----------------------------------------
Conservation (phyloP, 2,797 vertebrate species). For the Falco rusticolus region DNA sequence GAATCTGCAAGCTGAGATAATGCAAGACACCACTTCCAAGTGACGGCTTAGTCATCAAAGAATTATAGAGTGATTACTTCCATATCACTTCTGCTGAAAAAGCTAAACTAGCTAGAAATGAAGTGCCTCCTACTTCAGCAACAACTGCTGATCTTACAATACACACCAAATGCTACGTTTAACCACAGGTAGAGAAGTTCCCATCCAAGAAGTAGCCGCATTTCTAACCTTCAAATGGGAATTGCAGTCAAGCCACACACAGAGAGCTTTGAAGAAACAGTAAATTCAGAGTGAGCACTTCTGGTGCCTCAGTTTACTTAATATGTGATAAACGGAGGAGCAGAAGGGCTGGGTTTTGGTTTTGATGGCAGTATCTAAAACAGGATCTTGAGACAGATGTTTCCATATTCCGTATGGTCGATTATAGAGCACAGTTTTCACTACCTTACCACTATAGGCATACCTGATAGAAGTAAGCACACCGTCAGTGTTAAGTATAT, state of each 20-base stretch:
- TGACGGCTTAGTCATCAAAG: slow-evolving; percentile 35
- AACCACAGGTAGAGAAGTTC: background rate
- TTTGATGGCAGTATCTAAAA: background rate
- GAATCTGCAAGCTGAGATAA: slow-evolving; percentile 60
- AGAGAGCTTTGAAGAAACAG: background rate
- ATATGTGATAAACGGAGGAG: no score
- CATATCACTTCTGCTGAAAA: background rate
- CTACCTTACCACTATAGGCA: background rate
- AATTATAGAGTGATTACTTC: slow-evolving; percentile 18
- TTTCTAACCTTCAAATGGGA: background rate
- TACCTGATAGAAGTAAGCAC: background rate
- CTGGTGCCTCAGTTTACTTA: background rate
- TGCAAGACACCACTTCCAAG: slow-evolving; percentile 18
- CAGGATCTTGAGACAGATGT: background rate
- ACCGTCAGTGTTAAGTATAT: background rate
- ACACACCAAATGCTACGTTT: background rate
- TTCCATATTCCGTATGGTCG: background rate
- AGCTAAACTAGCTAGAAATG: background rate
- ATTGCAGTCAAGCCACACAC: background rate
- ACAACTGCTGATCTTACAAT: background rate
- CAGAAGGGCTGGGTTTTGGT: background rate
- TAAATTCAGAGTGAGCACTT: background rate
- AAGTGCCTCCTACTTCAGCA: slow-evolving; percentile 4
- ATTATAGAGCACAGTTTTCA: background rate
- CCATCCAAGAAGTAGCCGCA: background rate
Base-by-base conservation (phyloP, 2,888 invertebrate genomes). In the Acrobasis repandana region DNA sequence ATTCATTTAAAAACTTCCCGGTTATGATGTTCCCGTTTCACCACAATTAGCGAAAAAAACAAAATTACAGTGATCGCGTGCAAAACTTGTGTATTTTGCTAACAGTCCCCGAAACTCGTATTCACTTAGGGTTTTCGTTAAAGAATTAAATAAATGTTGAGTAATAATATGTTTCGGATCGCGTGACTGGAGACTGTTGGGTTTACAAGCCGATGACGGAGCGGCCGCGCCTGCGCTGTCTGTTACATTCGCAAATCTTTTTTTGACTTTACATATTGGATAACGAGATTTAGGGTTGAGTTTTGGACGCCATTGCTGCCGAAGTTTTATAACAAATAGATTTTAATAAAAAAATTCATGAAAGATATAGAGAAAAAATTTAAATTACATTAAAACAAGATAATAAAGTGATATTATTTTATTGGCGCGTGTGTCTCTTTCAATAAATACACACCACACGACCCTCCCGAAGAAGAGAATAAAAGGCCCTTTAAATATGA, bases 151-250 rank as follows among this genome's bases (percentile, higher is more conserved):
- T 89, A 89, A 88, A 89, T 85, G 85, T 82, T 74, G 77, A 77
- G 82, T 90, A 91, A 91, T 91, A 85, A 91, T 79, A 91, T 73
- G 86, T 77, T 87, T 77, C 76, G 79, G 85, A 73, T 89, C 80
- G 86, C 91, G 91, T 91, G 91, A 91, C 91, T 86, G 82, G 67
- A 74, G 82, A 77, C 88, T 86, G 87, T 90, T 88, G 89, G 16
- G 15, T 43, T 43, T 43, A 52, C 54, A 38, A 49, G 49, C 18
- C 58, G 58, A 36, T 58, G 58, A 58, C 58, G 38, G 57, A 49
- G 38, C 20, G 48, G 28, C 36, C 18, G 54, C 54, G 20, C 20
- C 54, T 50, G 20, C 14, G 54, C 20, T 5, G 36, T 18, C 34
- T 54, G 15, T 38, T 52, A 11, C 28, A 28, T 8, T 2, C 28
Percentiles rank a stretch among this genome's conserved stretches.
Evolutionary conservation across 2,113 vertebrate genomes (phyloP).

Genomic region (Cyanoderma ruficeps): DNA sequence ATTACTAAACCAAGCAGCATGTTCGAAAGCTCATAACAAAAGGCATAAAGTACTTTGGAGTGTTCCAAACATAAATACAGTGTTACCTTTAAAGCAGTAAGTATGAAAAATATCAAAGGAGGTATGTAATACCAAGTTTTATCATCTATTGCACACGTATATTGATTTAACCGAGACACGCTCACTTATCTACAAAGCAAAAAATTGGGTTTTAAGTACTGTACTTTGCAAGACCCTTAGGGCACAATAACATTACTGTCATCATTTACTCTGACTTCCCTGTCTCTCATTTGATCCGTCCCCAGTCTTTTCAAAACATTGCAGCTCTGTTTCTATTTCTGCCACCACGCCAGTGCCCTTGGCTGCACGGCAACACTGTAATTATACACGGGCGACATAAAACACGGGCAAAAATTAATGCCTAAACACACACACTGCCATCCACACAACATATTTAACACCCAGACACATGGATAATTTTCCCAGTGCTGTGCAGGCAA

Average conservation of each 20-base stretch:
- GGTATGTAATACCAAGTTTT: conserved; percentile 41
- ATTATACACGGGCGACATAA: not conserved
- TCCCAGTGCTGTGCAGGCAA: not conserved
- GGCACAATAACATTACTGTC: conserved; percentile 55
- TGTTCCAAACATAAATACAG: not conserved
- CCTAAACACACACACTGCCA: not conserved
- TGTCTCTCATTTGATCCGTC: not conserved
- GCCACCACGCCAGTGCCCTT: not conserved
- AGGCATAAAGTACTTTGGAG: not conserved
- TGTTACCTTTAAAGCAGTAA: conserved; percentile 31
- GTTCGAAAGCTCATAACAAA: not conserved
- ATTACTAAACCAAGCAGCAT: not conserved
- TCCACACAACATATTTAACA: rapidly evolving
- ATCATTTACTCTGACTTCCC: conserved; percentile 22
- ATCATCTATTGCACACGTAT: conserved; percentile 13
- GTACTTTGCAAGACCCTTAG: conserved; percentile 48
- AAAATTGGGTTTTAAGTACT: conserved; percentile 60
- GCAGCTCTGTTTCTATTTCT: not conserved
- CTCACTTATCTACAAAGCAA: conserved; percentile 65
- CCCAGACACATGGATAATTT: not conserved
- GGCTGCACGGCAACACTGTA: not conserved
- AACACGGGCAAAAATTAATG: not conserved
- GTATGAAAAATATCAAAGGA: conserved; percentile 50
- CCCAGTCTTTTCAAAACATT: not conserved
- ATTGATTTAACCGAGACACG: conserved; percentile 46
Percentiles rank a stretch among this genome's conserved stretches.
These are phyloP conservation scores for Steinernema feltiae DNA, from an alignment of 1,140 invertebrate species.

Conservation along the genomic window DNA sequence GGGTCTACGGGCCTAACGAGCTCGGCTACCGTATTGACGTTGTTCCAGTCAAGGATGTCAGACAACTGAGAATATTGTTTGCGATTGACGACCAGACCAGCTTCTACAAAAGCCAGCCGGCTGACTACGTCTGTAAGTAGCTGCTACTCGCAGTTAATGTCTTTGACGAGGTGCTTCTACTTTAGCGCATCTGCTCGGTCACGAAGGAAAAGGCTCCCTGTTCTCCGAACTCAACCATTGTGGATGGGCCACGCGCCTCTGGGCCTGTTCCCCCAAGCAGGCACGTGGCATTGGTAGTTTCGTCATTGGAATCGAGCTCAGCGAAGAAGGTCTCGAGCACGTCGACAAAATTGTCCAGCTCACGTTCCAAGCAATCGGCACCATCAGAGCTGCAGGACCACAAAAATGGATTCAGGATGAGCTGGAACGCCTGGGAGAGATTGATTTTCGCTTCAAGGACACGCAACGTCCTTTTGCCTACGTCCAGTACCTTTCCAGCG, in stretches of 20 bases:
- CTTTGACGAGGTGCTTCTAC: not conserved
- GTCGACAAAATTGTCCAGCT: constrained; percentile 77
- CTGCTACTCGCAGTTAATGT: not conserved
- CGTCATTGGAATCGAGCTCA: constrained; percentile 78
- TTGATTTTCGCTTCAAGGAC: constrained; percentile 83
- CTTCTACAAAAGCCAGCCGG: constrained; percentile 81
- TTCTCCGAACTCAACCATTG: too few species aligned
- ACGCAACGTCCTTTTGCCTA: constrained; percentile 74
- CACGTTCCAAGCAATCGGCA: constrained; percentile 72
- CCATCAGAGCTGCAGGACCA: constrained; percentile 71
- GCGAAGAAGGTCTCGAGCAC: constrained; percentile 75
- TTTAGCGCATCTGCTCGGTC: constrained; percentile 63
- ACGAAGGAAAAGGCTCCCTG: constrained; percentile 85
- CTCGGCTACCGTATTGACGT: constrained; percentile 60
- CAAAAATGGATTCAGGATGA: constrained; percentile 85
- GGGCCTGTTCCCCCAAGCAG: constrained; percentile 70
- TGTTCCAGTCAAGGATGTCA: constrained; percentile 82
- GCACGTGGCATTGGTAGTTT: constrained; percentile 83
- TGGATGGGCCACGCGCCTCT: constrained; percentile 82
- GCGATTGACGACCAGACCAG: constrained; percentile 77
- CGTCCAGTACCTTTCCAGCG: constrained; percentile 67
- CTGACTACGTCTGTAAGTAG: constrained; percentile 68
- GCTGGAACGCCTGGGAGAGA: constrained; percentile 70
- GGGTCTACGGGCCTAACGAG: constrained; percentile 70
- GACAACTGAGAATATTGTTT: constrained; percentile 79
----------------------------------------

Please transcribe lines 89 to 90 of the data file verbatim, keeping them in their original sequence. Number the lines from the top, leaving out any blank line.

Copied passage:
- GCGATTGACGACCAGACCAG: constrained; percentile 77
- CGTCCAGTACCTTTCCAGCG: constrained; percentile 67